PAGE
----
Monday, February 13, 2012

Soil Testing your Garden

Knowing the nutrient content and pH of your soil is the first step of getting something to grow in your garden. You may think you're doing all the right things by adding fertilizers or compost, but you may suffer the consequences later for not taking this first important step. You really should know what's going on in your soil before you plant the first seed or transplant. The soil test will either confirm that your growing plots are in peak condition, or you might have to make some adjustments.

There are basically two ways to do this. You can purchase a small kit from a garden center, or you can send a soil sample to your nearest testing location. If you want to attempt to do it yourself, which may not be quite as thorough as the soil service, watch this how-to video.

(YouTube link)

If you decide to get your soil tested by the professionals, call your area extension office. They work in conjunction with a local university, and will have an address to send it to. Often they will provide a box and application form, and charge a small fee. The steps for taking the soil test will be printed on the materials. This is how you take soil samples for the test. (Note: A soil sample can be collected any time the ground is not frozen.)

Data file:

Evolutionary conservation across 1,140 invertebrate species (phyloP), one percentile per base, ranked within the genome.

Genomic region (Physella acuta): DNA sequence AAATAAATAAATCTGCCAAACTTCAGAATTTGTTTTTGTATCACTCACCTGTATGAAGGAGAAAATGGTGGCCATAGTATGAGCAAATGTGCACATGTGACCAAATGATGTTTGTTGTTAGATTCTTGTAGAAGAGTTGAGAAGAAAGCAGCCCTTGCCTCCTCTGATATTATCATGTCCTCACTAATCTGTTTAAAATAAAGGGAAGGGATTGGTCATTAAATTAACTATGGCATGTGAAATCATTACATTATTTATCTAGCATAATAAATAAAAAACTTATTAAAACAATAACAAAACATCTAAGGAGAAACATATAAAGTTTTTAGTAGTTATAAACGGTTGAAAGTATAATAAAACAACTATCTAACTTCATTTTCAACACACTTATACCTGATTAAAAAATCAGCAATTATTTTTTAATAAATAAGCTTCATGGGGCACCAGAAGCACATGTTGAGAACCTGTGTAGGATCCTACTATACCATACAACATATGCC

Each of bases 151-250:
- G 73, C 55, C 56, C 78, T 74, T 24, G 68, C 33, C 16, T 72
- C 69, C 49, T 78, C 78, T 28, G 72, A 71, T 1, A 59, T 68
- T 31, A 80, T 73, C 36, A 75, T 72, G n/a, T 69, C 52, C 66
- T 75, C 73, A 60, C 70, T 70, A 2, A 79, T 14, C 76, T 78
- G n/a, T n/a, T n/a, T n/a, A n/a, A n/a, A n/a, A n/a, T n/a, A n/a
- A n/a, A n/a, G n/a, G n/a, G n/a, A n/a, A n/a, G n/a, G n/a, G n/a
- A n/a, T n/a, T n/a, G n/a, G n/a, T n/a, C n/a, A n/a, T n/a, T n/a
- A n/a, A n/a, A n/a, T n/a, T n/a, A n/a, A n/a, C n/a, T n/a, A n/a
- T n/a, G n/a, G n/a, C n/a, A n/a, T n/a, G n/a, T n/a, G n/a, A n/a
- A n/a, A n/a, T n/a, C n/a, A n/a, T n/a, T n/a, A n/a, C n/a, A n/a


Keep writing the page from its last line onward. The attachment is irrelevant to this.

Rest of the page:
(YouTube link)

When you get the soil test back, this video will help you interpret the results. She is long-winded, but you'll get the idea.

(YouTube link)

These tests are a simple and inexpensive way to ensure that your garden has the best foundation possible. 

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